Jane Eyre By Charlotte Brontë Chapter 34

I know no medium: I never in my life have known any medium in my dealings with positive, hard characters, antagonistic to my own, between absolute submission and determined revolt. I have always faithfully observed the one, up to the very moment of bursting, sometimes with volcanic vehemence, into the other; and as neither present circumstances warranted, nor my present mood inclined me to mutiny, I observed careful obedience to St. John's directions; and in ten minutes I was treading the wild track of the glen, side by side with him.

The breeze was from the west: it came over the hills, sweet with scents of heath and rush; the sky was of stainless blue; the stream descending the ravine, swelled with past spring rains, poured along plentiful and clear, catching golden gleams from the sun, and sapphire tints from the firmament. As we advanced and left the track, we trod a soft turf, mossy fine and emerald green, minutely enamelled with a tiny white flower, and spangled with a star-like yellow blossom: the hills, meantime, shut us quite in; for the glen, towards its head, wound to their very core.

"Let us rest here," said St. John, as we reached the first stragglers of a battalion of rocks, guarding a sort of pass, beyond which the beck rushed down a waterfall; and where, still a little farther, the mountain shook off turf and flower, had only heath for raiment and crag for gem — where it exaggerated the wild to the savage, and exchanged the fresh for the frowning — where it guarded the forlorn hope of solitude, and a last refuge for silence.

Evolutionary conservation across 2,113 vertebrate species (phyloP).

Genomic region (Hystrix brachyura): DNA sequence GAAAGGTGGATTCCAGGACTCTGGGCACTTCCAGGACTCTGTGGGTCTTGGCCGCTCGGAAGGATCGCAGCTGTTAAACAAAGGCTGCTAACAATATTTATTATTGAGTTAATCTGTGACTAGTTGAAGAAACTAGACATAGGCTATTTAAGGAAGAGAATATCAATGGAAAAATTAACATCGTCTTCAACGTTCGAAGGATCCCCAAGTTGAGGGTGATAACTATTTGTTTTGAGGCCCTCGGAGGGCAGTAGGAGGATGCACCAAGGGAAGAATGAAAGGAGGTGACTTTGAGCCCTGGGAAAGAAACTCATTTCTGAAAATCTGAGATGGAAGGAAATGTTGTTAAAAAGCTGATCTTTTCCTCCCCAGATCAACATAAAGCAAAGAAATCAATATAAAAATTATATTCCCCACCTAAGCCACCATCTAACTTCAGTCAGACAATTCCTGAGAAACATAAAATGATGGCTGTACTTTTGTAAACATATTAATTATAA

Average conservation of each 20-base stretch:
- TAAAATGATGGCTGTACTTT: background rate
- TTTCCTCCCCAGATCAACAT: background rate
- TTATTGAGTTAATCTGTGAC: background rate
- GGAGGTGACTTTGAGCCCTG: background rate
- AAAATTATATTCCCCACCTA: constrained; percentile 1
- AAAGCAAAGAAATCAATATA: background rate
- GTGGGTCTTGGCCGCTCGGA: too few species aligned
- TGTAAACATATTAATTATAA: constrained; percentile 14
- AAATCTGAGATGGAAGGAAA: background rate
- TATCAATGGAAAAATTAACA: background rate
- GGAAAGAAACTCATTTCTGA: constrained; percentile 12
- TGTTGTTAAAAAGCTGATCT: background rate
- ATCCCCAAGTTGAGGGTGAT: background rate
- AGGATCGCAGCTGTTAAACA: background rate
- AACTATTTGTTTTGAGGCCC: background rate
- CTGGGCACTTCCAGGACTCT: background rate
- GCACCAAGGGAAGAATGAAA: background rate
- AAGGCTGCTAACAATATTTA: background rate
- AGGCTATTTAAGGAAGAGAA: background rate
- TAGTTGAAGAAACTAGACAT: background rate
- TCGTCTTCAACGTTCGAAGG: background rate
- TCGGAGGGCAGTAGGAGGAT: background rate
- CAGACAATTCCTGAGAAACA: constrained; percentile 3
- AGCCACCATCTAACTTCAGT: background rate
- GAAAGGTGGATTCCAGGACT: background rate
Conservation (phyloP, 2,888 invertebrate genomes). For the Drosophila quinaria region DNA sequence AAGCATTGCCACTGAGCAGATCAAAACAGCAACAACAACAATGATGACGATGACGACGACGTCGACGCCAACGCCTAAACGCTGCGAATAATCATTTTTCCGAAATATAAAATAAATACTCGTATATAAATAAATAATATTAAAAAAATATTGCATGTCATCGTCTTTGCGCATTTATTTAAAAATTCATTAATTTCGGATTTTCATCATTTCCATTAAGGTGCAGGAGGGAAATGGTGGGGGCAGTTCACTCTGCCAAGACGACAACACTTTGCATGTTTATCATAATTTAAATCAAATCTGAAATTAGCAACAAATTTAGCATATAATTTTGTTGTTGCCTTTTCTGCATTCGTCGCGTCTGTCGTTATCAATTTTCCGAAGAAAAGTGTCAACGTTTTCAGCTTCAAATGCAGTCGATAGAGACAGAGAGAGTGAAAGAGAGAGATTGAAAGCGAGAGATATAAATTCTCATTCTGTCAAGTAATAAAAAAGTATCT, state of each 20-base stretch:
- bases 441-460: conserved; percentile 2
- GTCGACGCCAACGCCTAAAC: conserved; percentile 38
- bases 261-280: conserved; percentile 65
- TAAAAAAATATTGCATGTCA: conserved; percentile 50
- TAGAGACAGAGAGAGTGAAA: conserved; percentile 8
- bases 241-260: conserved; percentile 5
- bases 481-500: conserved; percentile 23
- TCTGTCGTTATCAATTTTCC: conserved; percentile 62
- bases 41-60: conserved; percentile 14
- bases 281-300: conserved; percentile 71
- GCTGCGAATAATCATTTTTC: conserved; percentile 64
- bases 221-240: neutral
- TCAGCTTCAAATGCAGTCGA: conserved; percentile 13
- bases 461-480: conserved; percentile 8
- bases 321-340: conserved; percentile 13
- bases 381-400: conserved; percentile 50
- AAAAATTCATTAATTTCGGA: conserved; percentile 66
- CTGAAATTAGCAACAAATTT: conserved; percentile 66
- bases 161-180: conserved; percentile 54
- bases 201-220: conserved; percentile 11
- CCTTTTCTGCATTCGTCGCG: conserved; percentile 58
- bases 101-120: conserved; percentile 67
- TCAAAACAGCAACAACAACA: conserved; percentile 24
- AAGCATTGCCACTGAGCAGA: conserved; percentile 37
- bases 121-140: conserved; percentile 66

I took a seat: St. John stood near me. He looked up the pass and down the hollow; his glance wandered away with the stream, and returned to traverse the unclouded heaven which coloured it: he removed his hat, let the breeze stir his hair and kiss his brow. He seemed in communion with the genius of the haunt: with his eye he bade farewell to something.

"And I shall see it again," he said aloud, "in dreams when I sleep by the Ganges: and again in a more remote hour — when another slumber overcomes me — on the shore of a darker stream!"

Strange words of a strange love! An austere patriot's passion for his fatherland! He sat down; for half-an-hour we never spoke; neither he to me nor I to him: that interval past, he recommenced —

"Jane, I go in six weeks; I have taken my berth in an East Indiaman which sails on the 20th of June."

"God will protect you; for you have undertaken His work," I answered.

"Yes," said he, "there is my glory and joy. I am the servant of an infallible Master. I am not going out under human guidance, subject to the defective laws and erring control of my feeble fellow-worms: my king, my lawgiver, my captain, is the All-perfect. It seems strange to me that all round me do not burn to enlist under the same banner, — to join in the same enterprise."

"All have not your powers, and it would be folly for the feeble to wish to march with the strong."

"I do not speak to the feeble, or think of them: I address only such as are worthy of the work, and competent to accomplish it."

"Those are few in number, and difficult to discover."

"You say truly; but when found, it is right to stir them up — to urge and exhort them to the effort — to show them what their gifts are, and why they were given — to speak Heaven's message in their ear, — to offer them, direct from God, a place in the ranks of His chosen."